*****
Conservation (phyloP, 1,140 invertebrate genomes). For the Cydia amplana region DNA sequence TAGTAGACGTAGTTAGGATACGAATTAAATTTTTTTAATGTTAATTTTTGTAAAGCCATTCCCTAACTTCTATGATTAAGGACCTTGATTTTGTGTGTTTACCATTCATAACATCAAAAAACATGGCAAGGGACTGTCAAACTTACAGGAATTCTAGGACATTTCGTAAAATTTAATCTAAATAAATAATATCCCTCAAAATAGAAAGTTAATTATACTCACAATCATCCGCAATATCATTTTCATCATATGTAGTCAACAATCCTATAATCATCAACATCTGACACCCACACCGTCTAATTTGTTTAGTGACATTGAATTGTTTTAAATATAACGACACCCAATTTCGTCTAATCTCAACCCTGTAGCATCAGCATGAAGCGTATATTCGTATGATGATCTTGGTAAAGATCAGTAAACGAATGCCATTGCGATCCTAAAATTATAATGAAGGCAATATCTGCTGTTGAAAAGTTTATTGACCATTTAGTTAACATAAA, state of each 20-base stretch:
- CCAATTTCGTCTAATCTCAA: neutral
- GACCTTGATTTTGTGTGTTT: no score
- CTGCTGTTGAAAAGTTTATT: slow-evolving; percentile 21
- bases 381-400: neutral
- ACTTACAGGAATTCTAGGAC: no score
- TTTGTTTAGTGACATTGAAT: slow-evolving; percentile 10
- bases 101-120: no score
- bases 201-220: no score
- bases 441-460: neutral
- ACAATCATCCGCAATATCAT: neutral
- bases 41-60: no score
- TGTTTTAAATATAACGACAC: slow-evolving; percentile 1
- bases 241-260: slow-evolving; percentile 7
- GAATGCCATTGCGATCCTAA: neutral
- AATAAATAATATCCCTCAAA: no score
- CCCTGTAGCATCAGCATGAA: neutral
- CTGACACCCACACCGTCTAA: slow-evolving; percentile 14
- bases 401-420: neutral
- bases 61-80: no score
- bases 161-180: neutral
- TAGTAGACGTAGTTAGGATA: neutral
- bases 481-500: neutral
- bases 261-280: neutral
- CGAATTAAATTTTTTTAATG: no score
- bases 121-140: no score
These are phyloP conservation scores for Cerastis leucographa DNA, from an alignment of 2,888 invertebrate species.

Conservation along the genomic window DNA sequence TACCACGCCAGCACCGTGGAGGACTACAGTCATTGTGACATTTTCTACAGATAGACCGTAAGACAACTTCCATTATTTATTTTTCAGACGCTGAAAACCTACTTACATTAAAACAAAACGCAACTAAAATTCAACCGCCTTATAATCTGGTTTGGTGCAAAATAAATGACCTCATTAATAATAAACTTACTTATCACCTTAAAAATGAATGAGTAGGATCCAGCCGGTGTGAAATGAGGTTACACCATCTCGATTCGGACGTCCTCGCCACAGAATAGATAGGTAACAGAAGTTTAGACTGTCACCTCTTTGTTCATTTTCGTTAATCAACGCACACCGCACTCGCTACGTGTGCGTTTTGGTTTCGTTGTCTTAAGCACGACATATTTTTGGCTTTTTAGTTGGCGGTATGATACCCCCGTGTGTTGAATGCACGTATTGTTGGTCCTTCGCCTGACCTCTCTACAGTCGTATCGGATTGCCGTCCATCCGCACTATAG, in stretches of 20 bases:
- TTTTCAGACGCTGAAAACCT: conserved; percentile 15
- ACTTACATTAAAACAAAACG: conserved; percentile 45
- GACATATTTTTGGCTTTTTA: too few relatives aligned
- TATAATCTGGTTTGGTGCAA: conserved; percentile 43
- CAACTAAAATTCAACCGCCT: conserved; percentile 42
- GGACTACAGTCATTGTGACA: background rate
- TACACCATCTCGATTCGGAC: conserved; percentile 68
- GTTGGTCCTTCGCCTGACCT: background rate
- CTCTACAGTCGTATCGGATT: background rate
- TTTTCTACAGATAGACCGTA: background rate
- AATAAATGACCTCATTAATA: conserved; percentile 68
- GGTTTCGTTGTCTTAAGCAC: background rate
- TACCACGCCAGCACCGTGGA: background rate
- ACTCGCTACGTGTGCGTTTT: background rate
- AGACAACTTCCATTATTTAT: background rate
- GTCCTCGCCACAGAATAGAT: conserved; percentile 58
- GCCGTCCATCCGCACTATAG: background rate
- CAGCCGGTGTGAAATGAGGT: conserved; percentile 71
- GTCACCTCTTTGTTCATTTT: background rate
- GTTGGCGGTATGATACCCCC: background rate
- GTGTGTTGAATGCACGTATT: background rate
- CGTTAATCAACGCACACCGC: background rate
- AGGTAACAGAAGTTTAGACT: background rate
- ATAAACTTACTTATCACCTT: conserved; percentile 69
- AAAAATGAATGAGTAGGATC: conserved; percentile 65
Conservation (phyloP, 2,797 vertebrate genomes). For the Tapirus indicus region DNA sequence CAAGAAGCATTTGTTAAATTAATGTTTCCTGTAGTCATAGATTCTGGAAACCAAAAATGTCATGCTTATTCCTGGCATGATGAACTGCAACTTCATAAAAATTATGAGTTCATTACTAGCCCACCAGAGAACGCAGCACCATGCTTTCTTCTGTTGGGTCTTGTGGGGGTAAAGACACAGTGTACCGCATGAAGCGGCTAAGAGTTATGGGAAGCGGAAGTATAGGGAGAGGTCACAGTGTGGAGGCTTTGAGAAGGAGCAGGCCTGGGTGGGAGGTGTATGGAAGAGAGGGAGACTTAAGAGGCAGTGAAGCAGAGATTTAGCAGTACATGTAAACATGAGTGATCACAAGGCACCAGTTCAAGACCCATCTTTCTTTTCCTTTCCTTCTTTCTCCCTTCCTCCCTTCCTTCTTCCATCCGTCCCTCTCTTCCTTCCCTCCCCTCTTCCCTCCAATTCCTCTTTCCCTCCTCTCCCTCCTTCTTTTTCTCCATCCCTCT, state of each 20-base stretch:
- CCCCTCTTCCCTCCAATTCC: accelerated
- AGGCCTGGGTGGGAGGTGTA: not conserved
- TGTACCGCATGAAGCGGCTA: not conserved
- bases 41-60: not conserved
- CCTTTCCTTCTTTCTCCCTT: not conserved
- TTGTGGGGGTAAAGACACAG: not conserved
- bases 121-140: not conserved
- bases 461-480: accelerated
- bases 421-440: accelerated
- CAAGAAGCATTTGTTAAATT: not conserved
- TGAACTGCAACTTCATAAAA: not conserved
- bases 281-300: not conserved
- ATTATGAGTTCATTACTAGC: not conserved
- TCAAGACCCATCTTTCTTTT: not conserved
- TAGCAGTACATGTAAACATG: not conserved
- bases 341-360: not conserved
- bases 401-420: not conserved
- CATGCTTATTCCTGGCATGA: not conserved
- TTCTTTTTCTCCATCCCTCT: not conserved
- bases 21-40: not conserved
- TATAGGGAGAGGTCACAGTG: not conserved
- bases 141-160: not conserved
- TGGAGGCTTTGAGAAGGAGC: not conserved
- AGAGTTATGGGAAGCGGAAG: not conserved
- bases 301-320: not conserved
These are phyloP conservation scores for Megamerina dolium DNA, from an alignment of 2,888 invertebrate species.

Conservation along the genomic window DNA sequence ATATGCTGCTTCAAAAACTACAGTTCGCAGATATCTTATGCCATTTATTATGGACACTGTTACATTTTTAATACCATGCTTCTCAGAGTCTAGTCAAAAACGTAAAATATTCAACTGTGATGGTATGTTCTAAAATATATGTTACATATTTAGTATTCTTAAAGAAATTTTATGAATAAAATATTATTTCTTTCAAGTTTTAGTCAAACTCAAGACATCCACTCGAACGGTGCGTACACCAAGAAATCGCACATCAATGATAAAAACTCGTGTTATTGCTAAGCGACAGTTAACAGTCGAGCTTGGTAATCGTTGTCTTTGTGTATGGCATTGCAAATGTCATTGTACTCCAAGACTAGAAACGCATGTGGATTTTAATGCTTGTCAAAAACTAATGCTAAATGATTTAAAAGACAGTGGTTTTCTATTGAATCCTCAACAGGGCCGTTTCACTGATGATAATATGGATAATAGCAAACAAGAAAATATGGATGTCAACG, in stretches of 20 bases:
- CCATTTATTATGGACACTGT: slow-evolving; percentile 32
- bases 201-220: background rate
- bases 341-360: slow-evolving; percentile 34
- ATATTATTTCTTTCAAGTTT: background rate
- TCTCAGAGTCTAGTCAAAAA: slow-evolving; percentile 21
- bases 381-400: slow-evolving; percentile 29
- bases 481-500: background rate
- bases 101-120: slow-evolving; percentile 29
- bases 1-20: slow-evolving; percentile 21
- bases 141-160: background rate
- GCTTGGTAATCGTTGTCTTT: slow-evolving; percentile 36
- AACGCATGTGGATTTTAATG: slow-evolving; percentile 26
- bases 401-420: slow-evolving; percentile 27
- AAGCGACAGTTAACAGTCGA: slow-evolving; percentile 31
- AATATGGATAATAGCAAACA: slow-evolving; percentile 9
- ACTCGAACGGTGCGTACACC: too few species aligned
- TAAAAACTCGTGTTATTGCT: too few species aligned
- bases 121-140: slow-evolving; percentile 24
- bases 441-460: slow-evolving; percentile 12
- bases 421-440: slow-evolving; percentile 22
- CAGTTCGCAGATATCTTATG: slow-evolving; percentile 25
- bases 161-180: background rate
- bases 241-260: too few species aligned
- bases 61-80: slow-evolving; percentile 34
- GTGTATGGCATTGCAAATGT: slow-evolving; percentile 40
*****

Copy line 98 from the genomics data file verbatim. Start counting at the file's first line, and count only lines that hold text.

- TAAAAACTCGTGTTATTGCT: too few species aligned